listener. I prefer the latter, since it’s neater and your Freeway
document isn’t riddled with extended elements that have to be dug
into.

Have a look at this page for an example that makes a message box
slide down.

Onload


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My own preference is to use a few large includes (which will get cached by the browser) rather than smaller page-specific includes. My feeling is that this ends up being more performant in the long run. Obviously, this would depend on how many different pages your average visitor hits in a session.

Walter


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On 9 Dec 2007, at 17:28, waltd wrote:

My own preference is to use a few large includes (which will get
cached by the browser) rather than smaller page-specific includes.
My feeling is that this ends up being more performant in the long
run. Obviously, this would depend on how many different pages your
average visitor hits in a session.

Premature optimisation is the root of all evil. Bad programmer, no
cookie!

– Finlay


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This could also be done in the following way:

It should go before the .

On 9 Dec 2007, at 01:14, waltd wrote:

Event.observe(window,‘load’,function(){window.setTimeout(“new
Effect.BlindDown(‘yourdiv’)”,5000)});


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Ick. Wrap that in a function and call it from your body’s onload.

– Finlay

On 9 Dec 2007, at 22:23, Joe Billings wrote:

This could also be done in the following way:

It should go before the .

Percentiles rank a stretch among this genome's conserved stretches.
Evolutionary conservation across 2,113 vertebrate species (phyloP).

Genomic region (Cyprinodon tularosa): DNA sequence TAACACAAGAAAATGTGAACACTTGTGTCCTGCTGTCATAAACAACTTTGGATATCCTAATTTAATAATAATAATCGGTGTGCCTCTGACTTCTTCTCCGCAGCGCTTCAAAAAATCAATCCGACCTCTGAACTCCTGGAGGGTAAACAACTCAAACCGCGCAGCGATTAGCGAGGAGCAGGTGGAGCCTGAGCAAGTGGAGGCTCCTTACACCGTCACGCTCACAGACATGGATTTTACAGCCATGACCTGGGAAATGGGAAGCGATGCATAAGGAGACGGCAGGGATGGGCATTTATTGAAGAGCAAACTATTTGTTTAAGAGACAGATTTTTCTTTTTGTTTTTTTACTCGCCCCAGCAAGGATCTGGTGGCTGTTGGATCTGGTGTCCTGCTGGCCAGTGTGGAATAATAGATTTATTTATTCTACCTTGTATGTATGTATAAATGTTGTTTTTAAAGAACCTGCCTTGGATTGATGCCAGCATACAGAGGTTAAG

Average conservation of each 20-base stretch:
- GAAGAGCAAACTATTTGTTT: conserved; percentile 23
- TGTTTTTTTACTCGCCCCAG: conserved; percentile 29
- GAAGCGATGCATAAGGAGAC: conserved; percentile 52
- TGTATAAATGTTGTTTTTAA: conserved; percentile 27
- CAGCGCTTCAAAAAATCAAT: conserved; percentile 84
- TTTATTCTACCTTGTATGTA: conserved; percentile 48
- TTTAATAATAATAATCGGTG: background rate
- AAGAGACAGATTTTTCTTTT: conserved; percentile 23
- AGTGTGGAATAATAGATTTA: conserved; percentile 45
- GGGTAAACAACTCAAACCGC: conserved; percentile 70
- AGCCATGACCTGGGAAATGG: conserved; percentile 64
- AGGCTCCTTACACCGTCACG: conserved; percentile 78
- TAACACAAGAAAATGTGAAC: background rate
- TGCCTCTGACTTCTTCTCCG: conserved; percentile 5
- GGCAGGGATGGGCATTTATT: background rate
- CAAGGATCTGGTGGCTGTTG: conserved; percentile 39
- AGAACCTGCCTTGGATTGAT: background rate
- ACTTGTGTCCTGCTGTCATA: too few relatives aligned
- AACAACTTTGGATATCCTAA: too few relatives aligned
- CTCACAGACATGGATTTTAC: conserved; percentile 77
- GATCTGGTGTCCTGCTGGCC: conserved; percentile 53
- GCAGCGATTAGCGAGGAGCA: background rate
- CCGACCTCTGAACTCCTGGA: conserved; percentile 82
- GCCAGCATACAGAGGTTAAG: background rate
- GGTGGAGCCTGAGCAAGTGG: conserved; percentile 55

On 9 Dec 2007, at 01:14, waltd wrote:

Event.observe(window,‘load’,function(){window.setTimeout(“new
Effect.BlindDown(‘yourdiv’)”,5000)});


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Or just do this one-liner in the head of your page:

 Event.observe(window,'load',function(){Effect.BlindDown 

(‘yourdiv’,{delay:5})});

Walter

On Dec 9, 2007, at 5:51 PM, Finlay Dobbie wrote:

Ick. Wrap that in a function and call it from your body’s onload.

– Finlay

On 9 Dec 2007, at 22:23, Joe Billings wrote:

This could also be done in the following way:

It should go before the .


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This experimental page is as lean as I know how to make it, javascript-wise. If anyone sees a way to move any more js to the external file that would be great to know.

<http://anoptic.com/demo/scriptaculous/accordion.html>

Thanks for all the input.

Todd

On Dec 9, 2007, at 6:05 PM, Walter Lee Davis wrote:

Or just do this one-liner in the head of your page:

Event.observe(window,‘load’,function(){Effect.BlindDown
(‘yourdiv’,{delay:5})});

Walter

On Dec 9, 2007, at 5:51 PM, Finlay Dobbie wrote:

Ick. Wrap that in a function and call it from your body’s onload.

– Finlay

On 9 Dec 2007, at 22:23, Joe Billings wrote:

This could also be done in the following way:

It should go before the .


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Does anyone know of a source for proper documentation of
scriptaculous, something that at least lists the available function
calls? Unless I overlooked it useful documentation on the site is
practically non-existent. I would like to have a general idea of